Higher Ed Has Nothing to Fear From High Tech
Innovation like online courses will drive greater quality in face-to-face learning
This article originally appeared in Crain's Chicago Business on April 5, 2013.
By Sally Blount
I recently had the privilege to be the moderator of a very interesting panel on “higher education in the digital age” at 1871 in downtown Chicago. As you would expect, part of the discussion centered on how virtual schools, massive online open courses, or MOOCs, and online learning networks are transforming what it means to be a college and university student.
But even more important than that issue, in my opinion, is how these online education options have the potential to become one of the greatest equalizers of opportunity since the printing press.
Indeed, while some pundits call online learning a game-changer and are predicting the demise of face-to-face education, at Northwestern we welcome the opportunities that technology is bringing for thousands, and soon millions, of people around the world. Think about it. We've already begun to see this happen in very exciting ways with the lectures and videos available on open-access websites such as Khan Academy and Big Think. And just over a month ago we signed an agreement to provide select Northwestern courses globally through Coursera's MOOC platform. These opportunities for broad-access, high-level learning will only increase in the years ahead.
In addition, it's clear that the innovation and experimentation taking place online will drive greater focus and quality in face-to-face learning — making it even more valuable. So for us at Kellogg, it isn't a question of technology replacing the university and business school; it's about combining high tech with the high-touch, in-person approach. Only by leveraging technology can we most effectively develop face-to-face educational models that maximize deep learning, that is, learning that fully engages the brain both intellectually and socially.
Universities are uniquely equipped to provide learning where future leaders not only gain access to new information and different intellectual models, but also develop the critical skills of learning from others, coaching and teaching others, and working with others.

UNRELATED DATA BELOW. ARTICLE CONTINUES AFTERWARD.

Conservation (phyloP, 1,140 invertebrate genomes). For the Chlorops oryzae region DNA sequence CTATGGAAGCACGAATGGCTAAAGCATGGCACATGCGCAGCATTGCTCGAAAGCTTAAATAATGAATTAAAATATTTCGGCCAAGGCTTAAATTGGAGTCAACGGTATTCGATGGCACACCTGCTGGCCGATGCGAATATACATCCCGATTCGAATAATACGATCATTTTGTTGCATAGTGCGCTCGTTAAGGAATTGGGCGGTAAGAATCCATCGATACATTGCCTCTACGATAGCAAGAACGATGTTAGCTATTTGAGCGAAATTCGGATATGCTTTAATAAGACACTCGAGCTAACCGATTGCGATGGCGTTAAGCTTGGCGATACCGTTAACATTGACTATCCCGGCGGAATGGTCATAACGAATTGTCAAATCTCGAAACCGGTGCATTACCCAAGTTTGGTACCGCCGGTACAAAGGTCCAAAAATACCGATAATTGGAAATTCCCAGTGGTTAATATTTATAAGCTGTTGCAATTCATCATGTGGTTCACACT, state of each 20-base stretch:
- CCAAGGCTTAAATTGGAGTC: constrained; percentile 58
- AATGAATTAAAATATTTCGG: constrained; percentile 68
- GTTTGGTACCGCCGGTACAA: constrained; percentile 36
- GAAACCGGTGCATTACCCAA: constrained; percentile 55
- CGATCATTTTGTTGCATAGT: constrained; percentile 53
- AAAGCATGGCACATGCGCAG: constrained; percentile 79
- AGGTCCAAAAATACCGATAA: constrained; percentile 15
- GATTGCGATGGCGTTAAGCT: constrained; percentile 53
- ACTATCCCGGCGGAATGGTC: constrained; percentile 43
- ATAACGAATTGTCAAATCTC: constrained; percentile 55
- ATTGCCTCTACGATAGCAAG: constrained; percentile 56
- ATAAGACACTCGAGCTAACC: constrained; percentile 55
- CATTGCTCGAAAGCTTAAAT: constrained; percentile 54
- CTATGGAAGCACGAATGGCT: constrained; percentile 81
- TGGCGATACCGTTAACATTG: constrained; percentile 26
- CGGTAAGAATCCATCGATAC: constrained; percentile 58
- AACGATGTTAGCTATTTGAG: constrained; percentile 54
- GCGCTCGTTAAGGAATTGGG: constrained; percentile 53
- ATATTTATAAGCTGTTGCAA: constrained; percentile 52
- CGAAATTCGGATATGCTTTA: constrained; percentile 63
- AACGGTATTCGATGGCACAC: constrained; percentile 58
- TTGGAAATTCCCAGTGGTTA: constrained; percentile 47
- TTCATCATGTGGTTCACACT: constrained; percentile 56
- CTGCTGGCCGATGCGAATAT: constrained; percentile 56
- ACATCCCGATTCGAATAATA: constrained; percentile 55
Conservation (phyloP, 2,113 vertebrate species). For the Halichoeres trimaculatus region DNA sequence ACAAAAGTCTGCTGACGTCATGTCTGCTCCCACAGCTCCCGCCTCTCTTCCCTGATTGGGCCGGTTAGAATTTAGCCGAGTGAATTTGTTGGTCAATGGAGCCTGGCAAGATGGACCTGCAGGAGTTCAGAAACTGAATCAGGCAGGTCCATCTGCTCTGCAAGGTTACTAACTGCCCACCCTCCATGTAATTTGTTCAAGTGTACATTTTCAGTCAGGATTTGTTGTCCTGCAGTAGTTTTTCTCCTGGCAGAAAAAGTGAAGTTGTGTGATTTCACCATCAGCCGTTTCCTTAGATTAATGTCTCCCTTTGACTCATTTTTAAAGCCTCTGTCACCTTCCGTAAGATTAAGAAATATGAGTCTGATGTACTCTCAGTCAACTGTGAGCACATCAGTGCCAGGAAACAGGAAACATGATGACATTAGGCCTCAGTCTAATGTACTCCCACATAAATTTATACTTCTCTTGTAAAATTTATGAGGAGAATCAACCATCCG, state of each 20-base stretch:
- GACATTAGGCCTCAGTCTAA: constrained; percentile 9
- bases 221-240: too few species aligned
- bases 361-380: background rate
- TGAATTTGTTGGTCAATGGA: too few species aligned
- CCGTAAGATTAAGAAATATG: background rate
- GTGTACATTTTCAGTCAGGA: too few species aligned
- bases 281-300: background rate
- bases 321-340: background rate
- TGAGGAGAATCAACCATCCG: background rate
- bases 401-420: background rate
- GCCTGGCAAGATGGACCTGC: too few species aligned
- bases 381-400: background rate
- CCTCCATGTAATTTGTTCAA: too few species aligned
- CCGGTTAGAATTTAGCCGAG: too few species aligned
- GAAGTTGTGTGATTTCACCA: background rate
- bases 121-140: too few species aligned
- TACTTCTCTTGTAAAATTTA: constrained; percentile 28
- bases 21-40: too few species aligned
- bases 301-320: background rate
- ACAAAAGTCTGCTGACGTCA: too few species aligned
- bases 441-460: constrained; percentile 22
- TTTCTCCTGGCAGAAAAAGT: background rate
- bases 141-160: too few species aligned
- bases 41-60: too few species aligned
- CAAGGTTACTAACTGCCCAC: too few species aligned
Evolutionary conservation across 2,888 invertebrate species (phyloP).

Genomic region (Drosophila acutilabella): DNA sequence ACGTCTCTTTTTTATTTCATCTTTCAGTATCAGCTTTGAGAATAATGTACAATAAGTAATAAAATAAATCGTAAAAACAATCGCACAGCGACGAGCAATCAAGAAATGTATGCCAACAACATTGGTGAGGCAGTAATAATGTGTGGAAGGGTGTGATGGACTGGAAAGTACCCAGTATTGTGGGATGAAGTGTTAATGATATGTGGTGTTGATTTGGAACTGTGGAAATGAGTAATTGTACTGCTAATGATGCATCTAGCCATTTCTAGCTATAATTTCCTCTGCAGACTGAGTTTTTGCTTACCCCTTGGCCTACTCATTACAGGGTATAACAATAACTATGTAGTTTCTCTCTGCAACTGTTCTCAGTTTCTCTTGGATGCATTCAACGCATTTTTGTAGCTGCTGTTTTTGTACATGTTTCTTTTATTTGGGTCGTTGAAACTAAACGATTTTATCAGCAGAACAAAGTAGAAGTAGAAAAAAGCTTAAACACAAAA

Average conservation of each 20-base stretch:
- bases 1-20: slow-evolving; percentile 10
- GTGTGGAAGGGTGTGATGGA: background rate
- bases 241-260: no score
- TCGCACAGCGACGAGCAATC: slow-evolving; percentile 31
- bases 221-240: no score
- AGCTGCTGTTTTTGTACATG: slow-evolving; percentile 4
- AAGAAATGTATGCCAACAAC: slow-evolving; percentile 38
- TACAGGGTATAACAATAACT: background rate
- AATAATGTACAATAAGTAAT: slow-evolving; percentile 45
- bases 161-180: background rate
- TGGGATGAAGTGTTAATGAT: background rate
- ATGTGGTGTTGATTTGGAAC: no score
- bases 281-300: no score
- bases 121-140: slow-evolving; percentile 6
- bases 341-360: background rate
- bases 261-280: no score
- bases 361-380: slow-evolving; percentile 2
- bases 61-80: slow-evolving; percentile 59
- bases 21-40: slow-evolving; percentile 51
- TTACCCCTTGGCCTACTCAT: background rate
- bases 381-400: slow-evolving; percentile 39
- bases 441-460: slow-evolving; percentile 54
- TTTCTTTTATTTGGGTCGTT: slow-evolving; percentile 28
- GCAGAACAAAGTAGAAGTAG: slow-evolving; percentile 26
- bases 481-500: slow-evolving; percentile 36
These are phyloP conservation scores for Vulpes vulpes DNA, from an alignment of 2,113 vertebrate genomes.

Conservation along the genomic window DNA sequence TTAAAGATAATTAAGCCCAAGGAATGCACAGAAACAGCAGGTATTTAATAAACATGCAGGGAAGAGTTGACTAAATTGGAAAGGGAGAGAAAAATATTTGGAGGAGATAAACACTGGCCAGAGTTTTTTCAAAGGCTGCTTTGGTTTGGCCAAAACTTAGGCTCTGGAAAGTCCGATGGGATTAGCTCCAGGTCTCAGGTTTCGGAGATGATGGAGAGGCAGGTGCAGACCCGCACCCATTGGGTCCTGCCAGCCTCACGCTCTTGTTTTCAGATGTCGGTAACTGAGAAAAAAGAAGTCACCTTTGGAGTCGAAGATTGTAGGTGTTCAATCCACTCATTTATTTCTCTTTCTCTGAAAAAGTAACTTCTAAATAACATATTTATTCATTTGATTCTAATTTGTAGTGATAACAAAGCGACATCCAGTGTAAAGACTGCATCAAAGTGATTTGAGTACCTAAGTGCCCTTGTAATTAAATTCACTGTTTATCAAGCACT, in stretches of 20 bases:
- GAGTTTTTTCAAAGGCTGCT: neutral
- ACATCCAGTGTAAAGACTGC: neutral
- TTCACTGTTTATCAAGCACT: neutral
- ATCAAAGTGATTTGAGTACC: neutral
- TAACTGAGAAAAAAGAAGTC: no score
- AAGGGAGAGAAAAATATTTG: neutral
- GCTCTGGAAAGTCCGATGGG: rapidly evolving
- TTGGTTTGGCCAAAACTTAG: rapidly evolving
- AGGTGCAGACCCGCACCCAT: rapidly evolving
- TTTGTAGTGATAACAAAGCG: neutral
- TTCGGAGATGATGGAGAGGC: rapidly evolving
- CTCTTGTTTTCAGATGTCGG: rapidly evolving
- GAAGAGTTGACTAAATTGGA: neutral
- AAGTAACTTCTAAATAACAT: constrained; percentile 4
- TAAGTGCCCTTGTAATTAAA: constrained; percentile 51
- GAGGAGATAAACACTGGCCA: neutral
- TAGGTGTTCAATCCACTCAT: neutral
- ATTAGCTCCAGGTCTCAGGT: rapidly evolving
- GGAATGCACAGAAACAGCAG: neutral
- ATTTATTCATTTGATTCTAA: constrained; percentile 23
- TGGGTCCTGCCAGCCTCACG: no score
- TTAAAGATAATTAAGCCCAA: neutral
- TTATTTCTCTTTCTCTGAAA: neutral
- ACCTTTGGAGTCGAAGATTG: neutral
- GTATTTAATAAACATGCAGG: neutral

This type of deep learning is achieved most effectively when the best of technology and the best of face-to-face learning are intertwined. At a school like Kellogg, we already use technology to deliver select lecture material virtually so we can use class time to foster more discussion-based learning, to provide links to guest speakers from around the world who can uniquely comment on the concepts being discussed in class, and to facilitate group brainstorming and problem-solving with teams of students on separate continents and in different time zones.
And, in the future, new software technologies will allow us to dig more deeply into teaching students who are not in the arts how to reason visually — one of the frontiers for teaching people how to solve complex, real-world problems.
For the last 100 years, Northwestern and other elite universities have been uniquely equipped to teach deep learning. To continue to do that, we, too, must keep learning and gain inspiration from the technological and market realities of the 21st century. It's a challenging and exciting time to be in higher education.
My advice to all educators is to embrace the change and harness the power of new technologies for teaching and learning — because only then will we develop new educational models that deliver the highest quality educational outcomes for the greatest number of people possible. And that will be the real game-changer — for the world.
- Sally Blount is dean of the Kellogg School of Management.